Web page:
Charlotte is a normal nine-year-old girl, excited by the start of the Christmas break from school and three week's of fun and leisure. When her Dad announces to the family that they are off to visit the local Christmas pantomime, the following evening, Charlotte and her little sister Beth are besides themselves with excitement. Charlotte, however, has a secret - a pendant that allows her to travel between her earthly realm and the magic world of Elves, Trolls, Dwarves and Fairies. Reading Favian's Law by K. Lawrence it soon becomes apparent Charlotte has visited this world before, in earlier stories. When the family do visit the pantomime, Charlotte is accosted by the man from the next show on the evening's bill, a mind-reader, psychic, named Favian. Recognising the pendant Charlotte is wearing, Favian steals it and travels to the other realm, where Charlotte later discovers her has created havoc and set the various inhabitant races of the realm, one against the other. Somehow Charlotte must make this all okay again - somehow she must must fix it and undo Favian's Law.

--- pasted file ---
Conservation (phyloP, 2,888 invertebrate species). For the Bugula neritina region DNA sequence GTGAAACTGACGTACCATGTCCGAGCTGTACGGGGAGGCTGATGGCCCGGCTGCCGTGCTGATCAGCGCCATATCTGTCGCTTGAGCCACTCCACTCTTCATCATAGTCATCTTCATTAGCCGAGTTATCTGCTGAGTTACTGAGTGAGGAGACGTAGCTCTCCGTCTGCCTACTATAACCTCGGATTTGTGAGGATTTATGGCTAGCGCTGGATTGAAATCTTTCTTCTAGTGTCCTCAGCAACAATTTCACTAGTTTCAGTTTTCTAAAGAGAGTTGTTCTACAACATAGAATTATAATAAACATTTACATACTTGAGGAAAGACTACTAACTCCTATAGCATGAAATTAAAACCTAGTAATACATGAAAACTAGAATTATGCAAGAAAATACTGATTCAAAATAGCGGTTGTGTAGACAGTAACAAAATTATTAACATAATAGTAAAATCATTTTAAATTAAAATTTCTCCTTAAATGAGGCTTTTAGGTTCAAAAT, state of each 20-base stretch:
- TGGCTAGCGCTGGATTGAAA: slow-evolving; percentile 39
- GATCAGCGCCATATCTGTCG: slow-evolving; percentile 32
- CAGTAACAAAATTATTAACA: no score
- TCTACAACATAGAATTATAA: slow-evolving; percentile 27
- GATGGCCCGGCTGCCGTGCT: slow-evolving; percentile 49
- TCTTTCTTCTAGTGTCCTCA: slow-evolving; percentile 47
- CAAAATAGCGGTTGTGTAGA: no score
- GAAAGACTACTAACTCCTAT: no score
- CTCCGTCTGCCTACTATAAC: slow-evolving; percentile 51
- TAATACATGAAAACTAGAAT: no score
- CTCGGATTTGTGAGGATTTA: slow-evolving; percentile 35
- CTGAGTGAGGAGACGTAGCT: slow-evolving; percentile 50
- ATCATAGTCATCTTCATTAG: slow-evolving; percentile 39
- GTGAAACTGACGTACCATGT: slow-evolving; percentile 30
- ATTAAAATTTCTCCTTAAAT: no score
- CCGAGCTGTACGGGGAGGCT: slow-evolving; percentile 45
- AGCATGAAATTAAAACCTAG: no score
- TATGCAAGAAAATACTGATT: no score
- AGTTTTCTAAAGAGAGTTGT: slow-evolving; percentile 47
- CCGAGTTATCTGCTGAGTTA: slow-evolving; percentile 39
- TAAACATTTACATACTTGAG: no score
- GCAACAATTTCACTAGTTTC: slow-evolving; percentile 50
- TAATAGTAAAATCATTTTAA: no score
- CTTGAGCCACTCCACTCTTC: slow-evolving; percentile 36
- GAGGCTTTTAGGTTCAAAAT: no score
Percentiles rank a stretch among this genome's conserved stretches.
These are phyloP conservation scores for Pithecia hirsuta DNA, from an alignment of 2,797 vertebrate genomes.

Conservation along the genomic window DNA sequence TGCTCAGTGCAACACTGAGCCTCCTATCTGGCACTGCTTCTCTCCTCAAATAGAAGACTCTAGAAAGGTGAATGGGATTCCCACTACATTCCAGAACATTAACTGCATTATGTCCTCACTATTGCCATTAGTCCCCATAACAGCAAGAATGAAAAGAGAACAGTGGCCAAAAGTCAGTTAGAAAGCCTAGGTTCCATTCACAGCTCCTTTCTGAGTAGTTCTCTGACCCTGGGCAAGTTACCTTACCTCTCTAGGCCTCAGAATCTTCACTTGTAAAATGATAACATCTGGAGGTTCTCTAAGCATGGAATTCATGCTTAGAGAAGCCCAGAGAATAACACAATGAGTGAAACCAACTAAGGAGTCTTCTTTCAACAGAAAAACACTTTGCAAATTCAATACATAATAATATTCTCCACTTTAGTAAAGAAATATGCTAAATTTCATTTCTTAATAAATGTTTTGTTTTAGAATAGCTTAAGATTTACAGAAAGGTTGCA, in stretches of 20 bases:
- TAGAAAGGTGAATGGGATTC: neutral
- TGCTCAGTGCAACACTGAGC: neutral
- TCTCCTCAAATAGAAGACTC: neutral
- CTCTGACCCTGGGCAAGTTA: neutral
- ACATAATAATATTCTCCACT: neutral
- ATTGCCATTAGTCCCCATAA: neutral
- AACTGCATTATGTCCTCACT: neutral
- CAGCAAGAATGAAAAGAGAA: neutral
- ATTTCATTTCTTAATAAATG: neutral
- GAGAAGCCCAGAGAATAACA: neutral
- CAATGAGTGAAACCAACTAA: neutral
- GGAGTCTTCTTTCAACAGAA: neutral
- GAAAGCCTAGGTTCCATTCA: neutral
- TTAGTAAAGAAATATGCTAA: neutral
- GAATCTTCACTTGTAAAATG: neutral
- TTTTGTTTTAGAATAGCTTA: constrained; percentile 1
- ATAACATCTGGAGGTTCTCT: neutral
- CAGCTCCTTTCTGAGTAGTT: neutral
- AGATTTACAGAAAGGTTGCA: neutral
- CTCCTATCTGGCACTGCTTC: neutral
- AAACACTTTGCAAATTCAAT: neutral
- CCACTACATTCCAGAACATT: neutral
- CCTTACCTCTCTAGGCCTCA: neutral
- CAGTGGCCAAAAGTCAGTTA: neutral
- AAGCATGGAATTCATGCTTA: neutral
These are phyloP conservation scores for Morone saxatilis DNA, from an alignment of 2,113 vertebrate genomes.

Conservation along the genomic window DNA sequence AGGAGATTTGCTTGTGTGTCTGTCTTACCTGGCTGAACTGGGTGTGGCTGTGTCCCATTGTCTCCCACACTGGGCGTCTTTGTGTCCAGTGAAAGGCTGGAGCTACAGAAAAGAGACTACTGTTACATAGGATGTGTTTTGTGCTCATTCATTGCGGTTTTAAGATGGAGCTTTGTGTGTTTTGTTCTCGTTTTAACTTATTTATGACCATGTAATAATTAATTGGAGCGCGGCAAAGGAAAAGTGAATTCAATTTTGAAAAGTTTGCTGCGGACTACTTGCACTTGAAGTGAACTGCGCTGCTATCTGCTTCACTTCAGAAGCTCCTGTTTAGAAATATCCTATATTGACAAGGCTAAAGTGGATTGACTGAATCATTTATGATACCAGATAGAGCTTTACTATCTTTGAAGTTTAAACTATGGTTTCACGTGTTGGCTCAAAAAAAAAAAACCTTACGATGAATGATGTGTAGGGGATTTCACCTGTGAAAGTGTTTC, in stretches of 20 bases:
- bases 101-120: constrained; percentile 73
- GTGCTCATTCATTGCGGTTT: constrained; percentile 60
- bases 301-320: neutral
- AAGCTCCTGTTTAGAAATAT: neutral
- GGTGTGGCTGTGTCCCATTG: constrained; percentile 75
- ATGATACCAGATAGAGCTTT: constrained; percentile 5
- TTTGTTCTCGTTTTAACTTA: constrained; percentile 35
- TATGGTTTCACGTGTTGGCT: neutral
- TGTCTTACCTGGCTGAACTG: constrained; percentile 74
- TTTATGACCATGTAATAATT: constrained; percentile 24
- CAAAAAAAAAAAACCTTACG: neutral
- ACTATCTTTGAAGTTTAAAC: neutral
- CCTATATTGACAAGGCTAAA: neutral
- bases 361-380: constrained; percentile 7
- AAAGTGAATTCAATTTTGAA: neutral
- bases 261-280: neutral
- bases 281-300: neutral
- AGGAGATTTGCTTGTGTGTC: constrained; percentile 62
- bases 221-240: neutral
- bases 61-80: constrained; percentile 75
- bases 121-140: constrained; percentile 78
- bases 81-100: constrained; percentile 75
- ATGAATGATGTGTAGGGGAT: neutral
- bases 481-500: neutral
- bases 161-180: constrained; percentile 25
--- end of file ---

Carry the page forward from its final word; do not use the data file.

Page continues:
This was a delightful read as we travelled, through the author's imagination, to the world of elves and the like. I particularly liked the little twists, with time-travel, that the author threw into the story. Charlotte was believable, both as a scared child who just wanted to make things right, as well as the feisty and famed Truth Teller from an earlier story. It is always a good measure in a series such as this if a reader can say, "you don't have to have read the earlier adventures, to understand and enjoy this one." That was certainly the case with Favian's Law. K Lawrence had done an excellent job in filling in the gaps in a reader's understanding of what had preceded this tale. Some of the interactions with the elderly lady later in the story were just a little too understanding and accepting of what was clearly an extraordinary happening to have been dumped on her lap. That having been said, it didn't detract from the excitement of the story and the pace and action of the read. I think this book would be extremely suitable a read for any children from ten upwards. Charlotte was a very modern, with-it young lady, who I'm sure all young readers would identify well with. A very good read.